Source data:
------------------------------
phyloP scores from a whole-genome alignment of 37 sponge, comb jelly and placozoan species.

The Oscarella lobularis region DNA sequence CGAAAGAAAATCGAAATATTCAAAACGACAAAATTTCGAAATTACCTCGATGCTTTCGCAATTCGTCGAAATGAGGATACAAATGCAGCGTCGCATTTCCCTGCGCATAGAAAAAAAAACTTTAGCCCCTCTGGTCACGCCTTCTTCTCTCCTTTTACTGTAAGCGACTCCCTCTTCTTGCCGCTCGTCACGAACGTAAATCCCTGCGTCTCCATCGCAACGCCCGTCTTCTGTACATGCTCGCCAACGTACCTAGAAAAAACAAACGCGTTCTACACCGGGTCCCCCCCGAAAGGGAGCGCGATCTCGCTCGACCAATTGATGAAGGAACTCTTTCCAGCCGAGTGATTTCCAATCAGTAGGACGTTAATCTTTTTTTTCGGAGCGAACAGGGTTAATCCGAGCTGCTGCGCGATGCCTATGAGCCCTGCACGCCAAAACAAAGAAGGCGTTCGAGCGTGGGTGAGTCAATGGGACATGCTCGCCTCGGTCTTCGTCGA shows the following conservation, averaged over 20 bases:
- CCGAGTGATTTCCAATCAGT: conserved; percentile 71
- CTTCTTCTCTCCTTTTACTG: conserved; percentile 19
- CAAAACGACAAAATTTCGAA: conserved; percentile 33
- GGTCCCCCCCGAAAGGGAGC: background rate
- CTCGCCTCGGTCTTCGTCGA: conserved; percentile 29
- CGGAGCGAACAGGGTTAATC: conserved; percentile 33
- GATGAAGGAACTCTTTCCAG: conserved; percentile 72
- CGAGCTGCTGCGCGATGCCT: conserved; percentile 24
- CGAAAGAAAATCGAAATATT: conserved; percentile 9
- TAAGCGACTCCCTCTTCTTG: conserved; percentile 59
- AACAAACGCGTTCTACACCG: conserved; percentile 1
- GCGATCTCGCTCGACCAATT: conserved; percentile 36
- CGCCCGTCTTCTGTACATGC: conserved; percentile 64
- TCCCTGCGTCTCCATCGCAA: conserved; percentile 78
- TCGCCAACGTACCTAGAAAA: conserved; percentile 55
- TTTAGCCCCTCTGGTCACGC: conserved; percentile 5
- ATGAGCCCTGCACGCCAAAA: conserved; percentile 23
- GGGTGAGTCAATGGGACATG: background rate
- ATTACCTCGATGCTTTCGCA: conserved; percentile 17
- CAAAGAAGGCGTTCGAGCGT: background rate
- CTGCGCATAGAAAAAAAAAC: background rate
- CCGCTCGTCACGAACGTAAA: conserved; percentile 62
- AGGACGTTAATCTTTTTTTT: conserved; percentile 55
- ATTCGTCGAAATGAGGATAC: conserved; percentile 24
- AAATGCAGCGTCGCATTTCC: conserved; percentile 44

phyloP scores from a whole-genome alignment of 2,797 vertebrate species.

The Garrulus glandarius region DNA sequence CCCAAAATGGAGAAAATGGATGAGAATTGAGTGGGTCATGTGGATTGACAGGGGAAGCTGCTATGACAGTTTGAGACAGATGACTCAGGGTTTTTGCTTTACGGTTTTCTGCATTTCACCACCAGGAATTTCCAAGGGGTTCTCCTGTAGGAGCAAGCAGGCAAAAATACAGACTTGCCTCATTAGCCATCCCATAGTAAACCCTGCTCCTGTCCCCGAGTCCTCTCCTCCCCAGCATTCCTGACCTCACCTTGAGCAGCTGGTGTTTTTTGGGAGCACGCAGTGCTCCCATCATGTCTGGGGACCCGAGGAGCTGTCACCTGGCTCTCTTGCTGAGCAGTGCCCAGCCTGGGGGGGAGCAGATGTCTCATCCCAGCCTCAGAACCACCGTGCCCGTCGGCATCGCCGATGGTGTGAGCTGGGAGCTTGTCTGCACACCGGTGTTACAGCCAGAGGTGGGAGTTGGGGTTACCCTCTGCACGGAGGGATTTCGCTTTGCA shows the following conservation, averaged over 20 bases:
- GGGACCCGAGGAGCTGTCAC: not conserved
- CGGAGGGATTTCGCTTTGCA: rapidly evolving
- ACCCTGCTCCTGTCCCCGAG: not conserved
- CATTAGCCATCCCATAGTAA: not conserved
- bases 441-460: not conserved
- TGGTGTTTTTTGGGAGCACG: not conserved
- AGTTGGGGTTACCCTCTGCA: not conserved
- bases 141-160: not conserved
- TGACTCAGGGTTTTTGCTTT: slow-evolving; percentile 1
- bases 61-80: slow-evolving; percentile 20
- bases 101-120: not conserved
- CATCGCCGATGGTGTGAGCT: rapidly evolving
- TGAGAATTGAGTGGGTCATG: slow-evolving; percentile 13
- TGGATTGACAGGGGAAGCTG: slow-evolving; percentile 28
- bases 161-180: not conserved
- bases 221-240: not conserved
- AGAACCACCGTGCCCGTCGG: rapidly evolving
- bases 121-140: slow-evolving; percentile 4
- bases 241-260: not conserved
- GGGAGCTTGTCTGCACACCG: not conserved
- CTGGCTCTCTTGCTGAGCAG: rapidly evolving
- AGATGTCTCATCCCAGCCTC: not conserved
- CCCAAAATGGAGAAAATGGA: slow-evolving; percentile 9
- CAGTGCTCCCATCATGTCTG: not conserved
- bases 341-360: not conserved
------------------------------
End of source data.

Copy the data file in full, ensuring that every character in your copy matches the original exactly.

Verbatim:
phyloP scores from a whole-genome alignment of 37 sponge, comb jelly and placozoan species.

The Oscarella lobularis region DNA sequence CGAAAGAAAATCGAAATATTCAAAACGACAAAATTTCGAAATTACCTCGATGCTTTCGCAATTCGTCGAAATGAGGATACAAATGCAGCGTCGCATTTCCCTGCGCATAGAAAAAAAAACTTTAGCCCCTCTGGTCACGCCTTCTTCTCTCCTTTTACTGTAAGCGACTCCCTCTTCTTGCCGCTCGTCACGAACGTAAATCCCTGCGTCTCCATCGCAACGCCCGTCTTCTGTACATGCTCGCCAACGTACCTAGAAAAAACAAACGCGTTCTACACCGGGTCCCCCCCGAAAGGGAGCGCGATCTCGCTCGACCAATTGATGAAGGAACTCTTTCCAGCCGAGTGATTTCCAATCAGTAGGACGTTAATCTTTTTTTTCGGAGCGAACAGGGTTAATCCGAGCTGCTGCGCGATGCCTATGAGCCCTGCACGCCAAAACAAAGAAGGCGTTCGAGCGTGGGTGAGTCAATGGGACATGCTCGCCTCGGTCTTCGTCGA shows the following conservation, averaged over 20 bases:
- CCGAGTGATTTCCAATCAGT: conserved; percentile 71
- CTTCTTCTCTCCTTTTACTG: conserved; percentile 19
- CAAAACGACAAAATTTCGAA: conserved; percentile 33
- GGTCCCCCCCGAAAGGGAGC: background rate
- CTCGCCTCGGTCTTCGTCGA: conserved; percentile 29
- CGGAGCGAACAGGGTTAATC: conserved; percentile 33
- GATGAAGGAACTCTTTCCAG: conserved; percentile 72
- CGAGCTGCTGCGCGATGCCT: conserved; percentile 24
- CGAAAGAAAATCGAAATATT: conserved; percentile 9
- TAAGCGACTCCCTCTTCTTG: conserved; percentile 59
- AACAAACGCGTTCTACACCG: conserved; percentile 1
- GCGATCTCGCTCGACCAATT: conserved; percentile 36
- CGCCCGTCTTCTGTACATGC: conserved; percentile 64
- TCCCTGCGTCTCCATCGCAA: conserved; percentile 78
- TCGCCAACGTACCTAGAAAA: conserved; percentile 55
- TTTAGCCCCTCTGGTCACGC: conserved; percentile 5
- ATGAGCCCTGCACGCCAAAA: conserved; percentile 23
- GGGTGAGTCAATGGGACATG: background rate
- ATTACCTCGATGCTTTCGCA: conserved; percentile 17
- CAAAGAAGGCGTTCGAGCGT: background rate
- CTGCGCATAGAAAAAAAAAC: background rate
- CCGCTCGTCACGAACGTAAA: conserved; percentile 62
- AGGACGTTAATCTTTTTTTT: conserved; percentile 55
- ATTCGTCGAAATGAGGATAC: conserved; percentile 24
- AAATGCAGCGTCGCATTTCC: conserved; percentile 44

phyloP scores from a whole-genome alignment of 2,797 vertebrate species.

The Garrulus glandarius region DNA sequence CCCAAAATGGAGAAAATGGATGAGAATTGAGTGGGTCATGTGGATTGACAGGGGAAGCTGCTATGACAGTTTGAGACAGATGACTCAGGGTTTTTGCTTTACGGTTTTCTGCATTTCACCACCAGGAATTTCCAAGGGGTTCTCCTGTAGGAGCAAGCAGGCAAAAATACAGACTTGCCTCATTAGCCATCCCATAGTAAACCCTGCTCCTGTCCCCGAGTCCTCTCCTCCCCAGCATTCCTGACCTCACCTTGAGCAGCTGGTGTTTTTTGGGAGCACGCAGTGCTCCCATCATGTCTGGGGACCCGAGGAGCTGTCACCTGGCTCTCTTGCTGAGCAGTGCCCAGCCTGGGGGGGAGCAGATGTCTCATCCCAGCCTCAGAACCACCGTGCCCGTCGGCATCGCCGATGGTGTGAGCTGGGAGCTTGTCTGCACACCGGTGTTACAGCCAGAGGTGGGAGTTGGGGTTACCCTCTGCACGGAGGGATTTCGCTTTGCA shows the following conservation, averaged over 20 bases:
- GGGACCCGAGGAGCTGTCAC: not conserved
- CGGAGGGATTTCGCTTTGCA: rapidly evolving
- ACCCTGCTCCTGTCCCCGAG: not conserved
- CATTAGCCATCCCATAGTAA: not conserved
- bases 441-460: not conserved
- TGGTGTTTTTTGGGAGCACG: not conserved
- AGTTGGGGTTACCCTCTGCA: not conserved
- bases 141-160: not conserved
- TGACTCAGGGTTTTTGCTTT: slow-evolving; percentile 1
- bases 61-80: slow-evolving; percentile 20
- bases 101-120: not conserved
- CATCGCCGATGGTGTGAGCT: rapidly evolving
- TGAGAATTGAGTGGGTCATG: slow-evolving; percentile 13
- TGGATTGACAGGGGAAGCTG: slow-evolving; percentile 28
- bases 161-180: not conserved
- bases 221-240: not conserved
- AGAACCACCGTGCCCGTCGG: rapidly evolving
- bases 121-140: slow-evolving; percentile 4
- bases 241-260: not conserved
- GGGAGCTTGTCTGCACACCG: not conserved
- CTGGCTCTCTTGCTGAGCAG: rapidly evolving
- AGATGTCTCATCCCAGCCTC: not conserved
- CCCAAAATGGAGAAAATGGA: slow-evolving; percentile 9
- CAGTGCTCCCATCATGTCTG: not conserved
- bases 341-360: not conserved